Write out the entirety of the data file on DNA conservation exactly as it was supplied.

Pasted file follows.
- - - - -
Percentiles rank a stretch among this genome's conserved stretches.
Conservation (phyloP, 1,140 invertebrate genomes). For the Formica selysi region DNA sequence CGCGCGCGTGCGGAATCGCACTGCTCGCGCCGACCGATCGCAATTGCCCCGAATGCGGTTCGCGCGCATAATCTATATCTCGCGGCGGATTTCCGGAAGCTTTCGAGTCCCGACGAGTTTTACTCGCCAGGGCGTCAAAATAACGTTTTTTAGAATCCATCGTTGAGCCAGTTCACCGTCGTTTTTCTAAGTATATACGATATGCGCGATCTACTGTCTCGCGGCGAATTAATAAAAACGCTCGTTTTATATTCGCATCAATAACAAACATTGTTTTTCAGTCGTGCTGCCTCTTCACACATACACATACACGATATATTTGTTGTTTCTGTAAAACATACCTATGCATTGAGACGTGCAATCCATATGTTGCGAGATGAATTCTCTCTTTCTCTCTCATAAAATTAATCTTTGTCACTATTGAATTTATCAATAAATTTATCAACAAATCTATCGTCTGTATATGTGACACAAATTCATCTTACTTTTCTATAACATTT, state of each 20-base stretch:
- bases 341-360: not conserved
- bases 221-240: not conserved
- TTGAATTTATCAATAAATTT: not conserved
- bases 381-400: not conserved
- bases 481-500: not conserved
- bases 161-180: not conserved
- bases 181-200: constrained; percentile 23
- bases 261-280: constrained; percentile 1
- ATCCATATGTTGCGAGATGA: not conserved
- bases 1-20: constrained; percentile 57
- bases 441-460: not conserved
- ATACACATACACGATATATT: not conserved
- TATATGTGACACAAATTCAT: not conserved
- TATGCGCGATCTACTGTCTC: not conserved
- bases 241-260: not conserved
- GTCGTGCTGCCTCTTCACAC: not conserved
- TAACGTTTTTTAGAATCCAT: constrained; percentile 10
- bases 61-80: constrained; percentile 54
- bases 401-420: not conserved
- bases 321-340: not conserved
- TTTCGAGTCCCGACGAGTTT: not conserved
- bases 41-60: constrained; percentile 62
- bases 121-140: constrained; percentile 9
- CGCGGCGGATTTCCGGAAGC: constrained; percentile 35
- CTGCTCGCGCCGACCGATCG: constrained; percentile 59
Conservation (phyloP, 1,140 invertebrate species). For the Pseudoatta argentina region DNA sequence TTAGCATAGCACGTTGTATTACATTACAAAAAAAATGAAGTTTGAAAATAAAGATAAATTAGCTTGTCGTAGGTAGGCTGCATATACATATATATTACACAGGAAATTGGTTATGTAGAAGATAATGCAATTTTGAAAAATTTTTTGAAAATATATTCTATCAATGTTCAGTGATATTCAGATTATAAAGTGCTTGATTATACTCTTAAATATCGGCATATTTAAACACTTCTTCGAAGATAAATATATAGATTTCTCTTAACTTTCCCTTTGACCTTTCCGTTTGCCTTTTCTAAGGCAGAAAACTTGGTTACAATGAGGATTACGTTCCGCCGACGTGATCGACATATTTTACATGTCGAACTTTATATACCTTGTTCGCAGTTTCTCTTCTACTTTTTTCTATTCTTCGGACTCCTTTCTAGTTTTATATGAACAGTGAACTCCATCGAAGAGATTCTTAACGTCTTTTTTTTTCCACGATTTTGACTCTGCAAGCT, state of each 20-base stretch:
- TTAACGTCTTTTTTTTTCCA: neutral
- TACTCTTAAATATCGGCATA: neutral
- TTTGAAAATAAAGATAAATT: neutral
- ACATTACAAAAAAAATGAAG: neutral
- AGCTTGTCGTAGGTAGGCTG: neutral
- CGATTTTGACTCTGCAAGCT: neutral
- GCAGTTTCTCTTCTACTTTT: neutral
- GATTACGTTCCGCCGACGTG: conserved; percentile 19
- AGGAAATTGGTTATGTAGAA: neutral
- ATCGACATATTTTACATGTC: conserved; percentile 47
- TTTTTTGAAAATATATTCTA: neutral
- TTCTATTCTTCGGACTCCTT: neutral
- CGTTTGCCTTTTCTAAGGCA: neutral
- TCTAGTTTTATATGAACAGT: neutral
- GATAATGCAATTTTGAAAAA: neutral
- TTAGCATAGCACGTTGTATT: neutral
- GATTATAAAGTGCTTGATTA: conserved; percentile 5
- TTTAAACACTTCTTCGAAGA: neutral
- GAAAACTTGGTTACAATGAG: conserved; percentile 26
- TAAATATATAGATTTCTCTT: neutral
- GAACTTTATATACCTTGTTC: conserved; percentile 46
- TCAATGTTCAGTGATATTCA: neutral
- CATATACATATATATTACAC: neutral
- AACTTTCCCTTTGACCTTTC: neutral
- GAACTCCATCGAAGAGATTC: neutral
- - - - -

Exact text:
Percentiles rank a stretch among this genome's conserved stretches.
Conservation (phyloP, 1,140 invertebrate genomes). For the Formica selysi region DNA sequence CGCGCGCGTGCGGAATCGCACTGCTCGCGCCGACCGATCGCAATTGCCCCGAATGCGGTTCGCGCGCATAATCTATATCTCGCGGCGGATTTCCGGAAGCTTTCGAGTCCCGACGAGTTTTACTCGCCAGGGCGTCAAAATAACGTTTTTTAGAATCCATCGTTGAGCCAGTTCACCGTCGTTTTTCTAAGTATATACGATATGCGCGATCTACTGTCTCGCGGCGAATTAATAAAAACGCTCGTTTTATATTCGCATCAATAACAAACATTGTTTTTCAGTCGTGCTGCCTCTTCACACATACACATACACGATATATTTGTTGTTTCTGTAAAACATACCTATGCATTGAGACGTGCAATCCATATGTTGCGAGATGAATTCTCTCTTTCTCTCTCATAAAATTAATCTTTGTCACTATTGAATTTATCAATAAATTTATCAACAAATCTATCGTCTGTATATGTGACACAAATTCATCTTACTTTTCTATAACATTT, state of each 20-base stretch:
- bases 341-360: not conserved
- bases 221-240: not conserved
- TTGAATTTATCAATAAATTT: not conserved
- bases 381-400: not conserved
- bases 481-500: not conserved
- bases 161-180: not conserved
- bases 181-200: constrained; percentile 23
- bases 261-280: constrained; percentile 1
- ATCCATATGTTGCGAGATGA: not conserved
- bases 1-20: constrained; percentile 57
- bases 441-460: not conserved
- ATACACATACACGATATATT: not conserved
- TATATGTGACACAAATTCAT: not conserved
- TATGCGCGATCTACTGTCTC: not conserved
- bases 241-260: not conserved
- GTCGTGCTGCCTCTTCACAC: not conserved
- TAACGTTTTTTAGAATCCAT: constrained; percentile 10
- bases 61-80: constrained; percentile 54
- bases 401-420: not conserved
- bases 321-340: not conserved
- TTTCGAGTCCCGACGAGTTT: not conserved
- bases 41-60: constrained; percentile 62
- bases 121-140: constrained; percentile 9
- CGCGGCGGATTTCCGGAAGC: constrained; percentile 35
- CTGCTCGCGCCGACCGATCG: constrained; percentile 59
Conservation (phyloP, 1,140 invertebrate species). For the Pseudoatta argentina region DNA sequence TTAGCATAGCACGTTGTATTACATTACAAAAAAAATGAAGTTTGAAAATAAAGATAAATTAGCTTGTCGTAGGTAGGCTGCATATACATATATATTACACAGGAAATTGGTTATGTAGAAGATAATGCAATTTTGAAAAATTTTTTGAAAATATATTCTATCAATGTTCAGTGATATTCAGATTATAAAGTGCTTGATTATACTCTTAAATATCGGCATATTTAAACACTTCTTCGAAGATAAATATATAGATTTCTCTTAACTTTCCCTTTGACCTTTCCGTTTGCCTTTTCTAAGGCAGAAAACTTGGTTACAATGAGGATTACGTTCCGCCGACGTGATCGACATATTTTACATGTCGAACTTTATATACCTTGTTCGCAGTTTCTCTTCTACTTTTTTCTATTCTTCGGACTCCTTTCTAGTTTTATATGAACAGTGAACTCCATCGAAGAGATTCTTAACGTCTTTTTTTTTCCACGATTTTGACTCTGCAAGCT, state of each 20-base stretch:
- TTAACGTCTTTTTTTTTCCA: neutral
- TACTCTTAAATATCGGCATA: neutral
- TTTGAAAATAAAGATAAATT: neutral
- ACATTACAAAAAAAATGAAG: neutral
- AGCTTGTCGTAGGTAGGCTG: neutral
- CGATTTTGACTCTGCAAGCT: neutral
- GCAGTTTCTCTTCTACTTTT: neutral
- GATTACGTTCCGCCGACGTG: conserved; percentile 19
- AGGAAATTGGTTATGTAGAA: neutral
- ATCGACATATTTTACATGTC: conserved; percentile 47
- TTTTTTGAAAATATATTCTA: neutral
- TTCTATTCTTCGGACTCCTT: neutral
- CGTTTGCCTTTTCTAAGGCA: neutral
- TCTAGTTTTATATGAACAGT: neutral
- GATAATGCAATTTTGAAAAA: neutral
- TTAGCATAGCACGTTGTATT: neutral
- GATTATAAAGTGCTTGATTA: conserved; percentile 5
- TTTAAACACTTCTTCGAAGA: neutral
- GAAAACTTGGTTACAATGAG: conserved; percentile 26
- TAAATATATAGATTTCTCTT: neutral
- GAACTTTATATACCTTGTTC: conserved; percentile 46
- TCAATGTTCAGTGATATTCA: neutral
- CATATACATATATATTACAC: neutral
- AACTTTCCCTTTGACCTTTC: neutral
- GAACTCCATCGAAGAGATTC: neutral